California Unlawful Detainer Law

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California unlawful detainer (eviction) law, written notice to terminate a tenancy, and landlord and tenant rights

A landlord can file an unlawful detainer lawsuit, also known as an eviction, to attempt to evict a tenant who refuses to leave a residential rental property upon the expiration or termination of the lease. In California, to legally evict a tenant, a landlord must follow a required series of actions, as described in the California Tenants guide.

A landlord can legally evict a tenant for a specific reason, such as:

  • Nonpayment of rent.
  • Lease violation.
  • Expiration of a fixed-term lease, after providing the proper notice, if the eviction is not a retaliatory action.

A landlord is prohibited from:

  • Evicting a tenant in retaliation for tenant exercising a legal right.
  • Performing a self-help eviction, such as changing the locks or shutting off the utilities. 


  • Different eviction rules may apply to cities with rent control laws, so always check with your local legal authority. For example, San Francisco has stringent rent control laws and eviction protections. Under its Rent Ordinance, in residential rental buildings built prior to 1979, a tenant can only be evicted if the landlord can prove at least one of 15 listed grounds for just cause eviction.

Written Notice to Terminate the Tenancy

In California, the first step in the eviction process is for a landlord to serve a tenant the appropriate written notice to end the tenancy. The form of this notice depends on the reason. The notice might be the required 30- or 60-day notice to end the tenancy and move, or the notice might give the tenant a specified time frame to correct the problem prompting the eviction, such as nonpayment of rent (three-day notice) or certain lease violations.

Landlord’s Rights and Filing an Eviction

If the tenant does not move out by the end of the notice period, or fails to correct the problem, the landlord can file an unlawful detainer action with the local Superior Court to legally evict the tenant.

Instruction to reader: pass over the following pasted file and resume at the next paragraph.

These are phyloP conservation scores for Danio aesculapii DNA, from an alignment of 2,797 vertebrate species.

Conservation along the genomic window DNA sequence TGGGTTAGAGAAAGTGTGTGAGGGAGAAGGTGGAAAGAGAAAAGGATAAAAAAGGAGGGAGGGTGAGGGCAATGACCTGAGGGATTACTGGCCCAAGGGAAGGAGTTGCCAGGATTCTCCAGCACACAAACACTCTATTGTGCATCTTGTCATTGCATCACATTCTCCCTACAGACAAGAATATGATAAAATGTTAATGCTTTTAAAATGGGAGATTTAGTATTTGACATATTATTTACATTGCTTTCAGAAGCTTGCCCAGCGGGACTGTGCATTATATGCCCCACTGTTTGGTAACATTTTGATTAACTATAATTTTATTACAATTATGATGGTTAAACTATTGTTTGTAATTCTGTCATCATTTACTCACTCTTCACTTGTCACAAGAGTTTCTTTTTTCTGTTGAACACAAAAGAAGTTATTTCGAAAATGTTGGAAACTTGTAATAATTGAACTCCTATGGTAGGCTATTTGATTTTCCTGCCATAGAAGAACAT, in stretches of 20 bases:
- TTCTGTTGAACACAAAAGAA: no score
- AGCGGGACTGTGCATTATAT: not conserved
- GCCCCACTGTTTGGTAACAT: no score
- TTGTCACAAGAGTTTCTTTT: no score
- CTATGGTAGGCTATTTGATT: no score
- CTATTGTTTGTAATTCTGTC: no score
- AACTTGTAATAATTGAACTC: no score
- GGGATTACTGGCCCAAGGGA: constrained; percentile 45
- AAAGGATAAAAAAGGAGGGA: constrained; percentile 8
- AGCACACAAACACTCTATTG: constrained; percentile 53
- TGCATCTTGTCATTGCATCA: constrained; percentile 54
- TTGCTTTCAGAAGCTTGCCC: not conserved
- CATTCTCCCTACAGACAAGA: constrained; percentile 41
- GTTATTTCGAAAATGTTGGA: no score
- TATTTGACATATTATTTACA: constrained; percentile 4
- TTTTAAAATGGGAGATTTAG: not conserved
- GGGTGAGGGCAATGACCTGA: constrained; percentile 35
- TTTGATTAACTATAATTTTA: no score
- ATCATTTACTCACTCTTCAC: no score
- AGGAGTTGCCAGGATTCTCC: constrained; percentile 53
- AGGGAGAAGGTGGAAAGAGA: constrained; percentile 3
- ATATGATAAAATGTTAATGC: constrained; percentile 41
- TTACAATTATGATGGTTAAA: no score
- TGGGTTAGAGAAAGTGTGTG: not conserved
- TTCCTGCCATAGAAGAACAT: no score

Forms to start the eviction process are available on the California Courts website. All California courts use the same basic set of forms, but certain counties also require additional local forms. Check your local Superior Court website, or check with your court clerk's office for any additional local forms or requirements.

The main form is a legal complaint, which must include the following information:

  • Residential property address.
  • Tenants’ names.
  • Reason for eviction.
  • Copy of the notice served.
  • Past-due rent or legal damages, if applicable.

The printed and prepared forms are filed with the court clerk’s office, and a filing fee may apply. The landlord is generally responsible for following the appropriate service procedures or hiring a process server to serve the tenant a copy of the unlawful detainer complaint and any accompanying papers.

Tenants' Rights and the “Answer”

Under California law, a tenant has the right to submit a written defense to the unlawful detainer action by filing a written response, or answer, to the complaint. The tenant files the answer with the court clerk at the same Superior Court where the lawsuit was filed. The tenant has only a short period of time -- normally five days -- to file an answer.

Answer. A tenant who files an answer has the right to attend a hearing and present his side of the case. The court typically schedules a trial within 20 days of the landlord’s or tenant's request.

No answer. If the tenant does not file a timely answer, and the landlord has followed the proper procedure, the court can rule in favor of the landlord and order the sheriff to evict the tenant.


  • To find out more about the unlawful detainer process, including rights and responsibilities, look to the California Civil Code, sections 1925 to 1954.1 and 1961 to 1995.340. You will also find a list of resources on the U.S. Department of Housing and Urban Development website.

The Hearing Process

In California, the unlawful detainer process is a summary procedure. Once the appropriate forms are filed, the process moves quickly. The Superior Court normally schedules and holds a trial where the plaintiff (the landlord) and the defendant (the tenant) are given an opportunity to explain their cases. The hearing generally lasts less than an hour, after which the judge makes a ruling regarding the case.

The Ruling

Tenant wins. If the court thinks the tenant has a good defense to the action, the court can find in favor of the tenant, and the tenant will not be forced to move. The landlord could be ordered to pay filing fees, court costs and sometimes even attorney fees, depending on the lease agreement.

Landlord wins. If the landlord wins, the court will issue a writ of possession, and the sheriff will serve the tenant a notice to vacate within five days of the date of the notice. If the tenant fails to move out voluntarily by the expiration of the five-day period, the sheriff can physically remove both the tenant and the tenant’s property and lock the tenant out of the rental unit.


  • While a landlord or tenant is not required to obtain an attorney, the eviction process can be complicated and have lasting effects. It is highly recommended to consult a landlord-tenant law attorney for assistance or advice in filing or defending an unlawful detainer lawsuit.


About the Author

Shelly Cato discovered her passion for sharing knowledge and has been writing legal content professionally for the last two years. Cato also works as an attorney and does pro bono work at local legal clinics. Cato has civil law experience in a variety of settings, including business matters.